Perhaps the most...particular cook I've known had this precise recipe for making perfectly lcy browned crepes. Can you tell they work in science?
Yields 8 Crepes: (scale up as necessary)
Whisk 2 eggs together w/ 2/3 cup milk + a bit of salt (1/2-1 tsp. Melt 4 Tbsp butter (depending on which you use, salted/unsalted, adjust salt, above, accordingly) and whisk rapidly and continuously into egg/milk mixture. What you are looking for is to form small individual butter dropplets dispersed throughout the batter. This is what gives you the 'lacey' pattern in the crepes.
Whisk up to 3/4 cup all-purpose flour (sifted if you like) into the batter 1/4 cup at a time. Try to get out as many lumps as possible, but a few small ones are irrelevant. If you want to do buckwheat crepes, just substitute 1/4 cup buckwheat flour for regular (therefore 1/2 cup flour/ 1/4 cup buckwheat flour total).
Check the consistency of your batter. Only experience can tell you what works and what doesn't. It definitely should NOT be thick like regular pancake batter. Add more milk or flour to adjust the consistency as necessary.
Let the batter 'rest' in fridge for 30 min-1 hour (I usually skip this step due to time constraints and get perfectly fine results, but have noticed that the 'resting' does have a beneficial effect).
Heat regular (NOT non-stick) 8 or 9 inch skillet over medium heat (or use electric crepe pan according to directions-something I have no experience w/). Starting off, I grease w/ just a DROP or two of canola oil (or any other exotic but low flavor oil would work, such as almond oil) and spread around pan w/spatula, ensuring edges are coated. It is easier to add like a tsp of oil to the pan and then spread around with a paper towel to distribute oil evenly and wick off excess.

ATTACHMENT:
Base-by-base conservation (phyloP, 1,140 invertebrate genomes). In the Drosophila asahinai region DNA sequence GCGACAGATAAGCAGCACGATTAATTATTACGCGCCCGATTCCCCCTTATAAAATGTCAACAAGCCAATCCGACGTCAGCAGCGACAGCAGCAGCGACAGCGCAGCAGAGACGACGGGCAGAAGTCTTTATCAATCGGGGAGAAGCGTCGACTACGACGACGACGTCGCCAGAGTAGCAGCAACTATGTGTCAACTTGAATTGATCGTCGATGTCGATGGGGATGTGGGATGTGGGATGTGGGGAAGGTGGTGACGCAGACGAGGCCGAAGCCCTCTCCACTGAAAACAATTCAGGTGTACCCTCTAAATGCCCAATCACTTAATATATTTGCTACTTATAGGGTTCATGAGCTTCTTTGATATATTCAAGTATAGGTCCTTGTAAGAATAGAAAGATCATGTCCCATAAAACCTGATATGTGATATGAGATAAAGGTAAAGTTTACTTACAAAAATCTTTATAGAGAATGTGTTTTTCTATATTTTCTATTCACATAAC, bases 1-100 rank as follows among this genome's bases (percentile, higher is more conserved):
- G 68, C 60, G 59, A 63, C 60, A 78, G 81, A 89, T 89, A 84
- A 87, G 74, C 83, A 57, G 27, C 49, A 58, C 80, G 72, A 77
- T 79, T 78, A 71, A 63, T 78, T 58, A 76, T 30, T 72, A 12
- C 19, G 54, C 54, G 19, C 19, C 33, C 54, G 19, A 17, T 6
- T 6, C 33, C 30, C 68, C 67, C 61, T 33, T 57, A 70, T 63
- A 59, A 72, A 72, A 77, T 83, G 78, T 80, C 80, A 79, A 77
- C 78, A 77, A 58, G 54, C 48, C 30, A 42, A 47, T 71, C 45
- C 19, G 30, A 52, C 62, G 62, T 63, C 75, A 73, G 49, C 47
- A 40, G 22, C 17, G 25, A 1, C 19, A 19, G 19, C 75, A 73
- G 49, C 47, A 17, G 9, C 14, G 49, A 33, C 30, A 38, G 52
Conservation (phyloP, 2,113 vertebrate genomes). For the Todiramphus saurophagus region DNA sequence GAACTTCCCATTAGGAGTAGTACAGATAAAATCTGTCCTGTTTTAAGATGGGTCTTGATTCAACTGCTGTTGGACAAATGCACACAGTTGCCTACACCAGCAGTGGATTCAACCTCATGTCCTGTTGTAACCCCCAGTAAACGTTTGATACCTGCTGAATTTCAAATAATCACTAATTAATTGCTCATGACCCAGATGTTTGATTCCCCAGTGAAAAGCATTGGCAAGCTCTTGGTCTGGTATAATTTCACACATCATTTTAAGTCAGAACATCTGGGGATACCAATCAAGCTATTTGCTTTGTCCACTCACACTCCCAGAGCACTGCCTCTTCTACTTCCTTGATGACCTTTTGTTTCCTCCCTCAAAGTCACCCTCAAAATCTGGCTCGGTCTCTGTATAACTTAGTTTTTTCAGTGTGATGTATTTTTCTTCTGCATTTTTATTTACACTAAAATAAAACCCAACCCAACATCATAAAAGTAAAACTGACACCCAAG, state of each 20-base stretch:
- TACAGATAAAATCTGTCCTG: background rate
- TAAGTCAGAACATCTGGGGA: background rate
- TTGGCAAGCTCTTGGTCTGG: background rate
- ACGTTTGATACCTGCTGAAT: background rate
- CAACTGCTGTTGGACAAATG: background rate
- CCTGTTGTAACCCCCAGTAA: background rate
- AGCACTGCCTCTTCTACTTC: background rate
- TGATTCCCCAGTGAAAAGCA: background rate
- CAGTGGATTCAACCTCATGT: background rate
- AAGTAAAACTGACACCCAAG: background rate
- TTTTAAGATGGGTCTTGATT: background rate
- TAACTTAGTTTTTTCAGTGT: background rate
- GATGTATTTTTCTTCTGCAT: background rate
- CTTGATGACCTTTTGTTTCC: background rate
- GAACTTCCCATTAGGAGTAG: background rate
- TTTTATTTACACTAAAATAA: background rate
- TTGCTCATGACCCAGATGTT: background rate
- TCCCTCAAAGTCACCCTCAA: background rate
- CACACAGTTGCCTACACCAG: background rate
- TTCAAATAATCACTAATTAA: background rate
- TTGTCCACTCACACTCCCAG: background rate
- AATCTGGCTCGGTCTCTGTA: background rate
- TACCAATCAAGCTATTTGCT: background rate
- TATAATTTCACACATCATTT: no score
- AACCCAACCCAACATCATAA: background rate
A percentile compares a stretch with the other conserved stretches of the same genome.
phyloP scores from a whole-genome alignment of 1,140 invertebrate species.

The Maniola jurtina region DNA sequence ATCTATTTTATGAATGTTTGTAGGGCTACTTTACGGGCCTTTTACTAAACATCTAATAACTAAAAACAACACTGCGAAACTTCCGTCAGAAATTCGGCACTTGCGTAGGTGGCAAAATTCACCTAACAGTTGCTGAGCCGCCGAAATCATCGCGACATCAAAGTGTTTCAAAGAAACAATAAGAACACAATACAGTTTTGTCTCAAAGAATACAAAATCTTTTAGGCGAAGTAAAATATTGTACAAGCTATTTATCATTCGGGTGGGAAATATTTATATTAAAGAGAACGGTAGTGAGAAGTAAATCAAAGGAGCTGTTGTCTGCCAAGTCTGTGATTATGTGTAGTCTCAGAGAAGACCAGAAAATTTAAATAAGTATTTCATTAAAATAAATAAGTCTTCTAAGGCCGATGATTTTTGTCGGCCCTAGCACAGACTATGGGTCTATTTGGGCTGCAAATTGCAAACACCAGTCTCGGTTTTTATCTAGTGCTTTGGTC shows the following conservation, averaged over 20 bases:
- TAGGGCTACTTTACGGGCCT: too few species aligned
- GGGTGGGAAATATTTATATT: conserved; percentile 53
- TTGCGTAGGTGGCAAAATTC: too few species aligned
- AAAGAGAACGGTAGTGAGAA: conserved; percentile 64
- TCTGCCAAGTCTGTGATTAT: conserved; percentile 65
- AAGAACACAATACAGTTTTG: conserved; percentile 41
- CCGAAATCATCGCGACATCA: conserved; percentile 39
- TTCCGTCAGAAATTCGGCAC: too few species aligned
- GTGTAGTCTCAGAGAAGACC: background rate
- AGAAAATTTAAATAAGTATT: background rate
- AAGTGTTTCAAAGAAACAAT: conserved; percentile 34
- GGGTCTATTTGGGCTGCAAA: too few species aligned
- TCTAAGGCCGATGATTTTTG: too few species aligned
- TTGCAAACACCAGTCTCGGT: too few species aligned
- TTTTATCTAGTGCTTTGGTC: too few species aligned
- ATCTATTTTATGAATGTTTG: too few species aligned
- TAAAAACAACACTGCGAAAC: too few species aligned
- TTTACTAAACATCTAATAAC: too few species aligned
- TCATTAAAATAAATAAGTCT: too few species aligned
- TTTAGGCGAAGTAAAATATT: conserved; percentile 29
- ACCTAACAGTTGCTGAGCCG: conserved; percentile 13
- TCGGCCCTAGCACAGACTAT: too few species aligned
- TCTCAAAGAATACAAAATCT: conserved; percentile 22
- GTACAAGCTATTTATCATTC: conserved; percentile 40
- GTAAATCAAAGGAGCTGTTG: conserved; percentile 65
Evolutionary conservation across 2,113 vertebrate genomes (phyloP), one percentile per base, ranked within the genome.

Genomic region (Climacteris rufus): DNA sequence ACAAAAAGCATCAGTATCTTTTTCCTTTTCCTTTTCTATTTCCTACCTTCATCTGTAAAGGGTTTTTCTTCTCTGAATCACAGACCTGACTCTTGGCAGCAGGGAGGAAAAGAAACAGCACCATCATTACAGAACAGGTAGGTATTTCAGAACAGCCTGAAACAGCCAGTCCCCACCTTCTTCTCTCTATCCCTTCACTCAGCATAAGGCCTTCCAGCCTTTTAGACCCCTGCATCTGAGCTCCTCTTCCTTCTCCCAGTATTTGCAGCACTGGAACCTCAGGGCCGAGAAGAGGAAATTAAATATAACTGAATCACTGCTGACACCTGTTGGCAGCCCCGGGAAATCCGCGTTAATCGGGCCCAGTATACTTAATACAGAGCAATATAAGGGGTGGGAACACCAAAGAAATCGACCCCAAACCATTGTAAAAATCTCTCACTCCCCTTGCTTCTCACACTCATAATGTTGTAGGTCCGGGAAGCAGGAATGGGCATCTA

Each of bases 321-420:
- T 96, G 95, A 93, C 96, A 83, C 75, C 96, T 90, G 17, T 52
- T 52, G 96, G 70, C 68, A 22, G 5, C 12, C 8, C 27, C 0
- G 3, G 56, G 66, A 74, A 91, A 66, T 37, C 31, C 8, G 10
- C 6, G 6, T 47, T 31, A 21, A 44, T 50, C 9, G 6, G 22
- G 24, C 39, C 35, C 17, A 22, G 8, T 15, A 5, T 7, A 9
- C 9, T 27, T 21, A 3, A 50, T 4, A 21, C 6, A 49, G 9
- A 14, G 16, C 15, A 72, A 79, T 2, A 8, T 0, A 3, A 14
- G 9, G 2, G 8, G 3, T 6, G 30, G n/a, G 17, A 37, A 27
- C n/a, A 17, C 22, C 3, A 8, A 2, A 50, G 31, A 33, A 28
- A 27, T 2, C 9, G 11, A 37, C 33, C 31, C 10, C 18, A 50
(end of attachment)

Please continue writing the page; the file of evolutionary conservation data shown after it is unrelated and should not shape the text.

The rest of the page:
This is where 'crepe philosophy' comes into play. Too much oil in the beginning and the crepe won't form properly as it won't stick. Too little and the crepe will stick too much and your crepe is ruined and you have to scrape the pan. Some people think that you just have to sacrifice the first crepe (that it can't come out right no matter what you do) but I am not one of them. The crepe batter itself, due to its butter content, will grease the pan for subsequent crepes, so you shouldn't need to re-grease w/ oil for the remainder of the crepe making process. If you do, then you don't have enough butter in the batter. Another key issue here is how to know when the pan is at the right temperature. Not only does this require experience, but you must also pay attention*.
The pan is ready when the oil or clarified butter (thrown off from previous crepe) begins to 'bead' in the pan. A few seconds later, it will begin to smoke. Just in between those two states is when to throw your crepe. You can see the 'beading' by looking at the surface of the pan w/ your overhead light reflected at the 'right' angle. It's probably like a 45 degree angle, but I'm not sure.
Once the pan is at the right temperature, lift the pan off the heat and pour 1/4 batter into the pan and rotate it to coat the surface of the pan w/ the batter in a thin layer. You are just trying to coat the bottom, not the sides as well. This motion takes practice. Return pan to heat and cook for approx 5-10 seconds, or until edges dry and begin to slightly come up off the pan surface. Flip w/ spatula and cook another 5 seconds on other side, then slide crepe off onto waiting plate.
Repeat this process until batter is gone, 1/4 cup batter per crepe, waiting for pan to reheat to the 'correct temperature' between crepes and checking the adequacy of the greasing of the pan, adjusting if necessary, as you go.
* Please note this is a direct personal admonishment from the chef, as I have been known to be incredibly impatient and sometimes easily distracted when cooking upon the stove-top.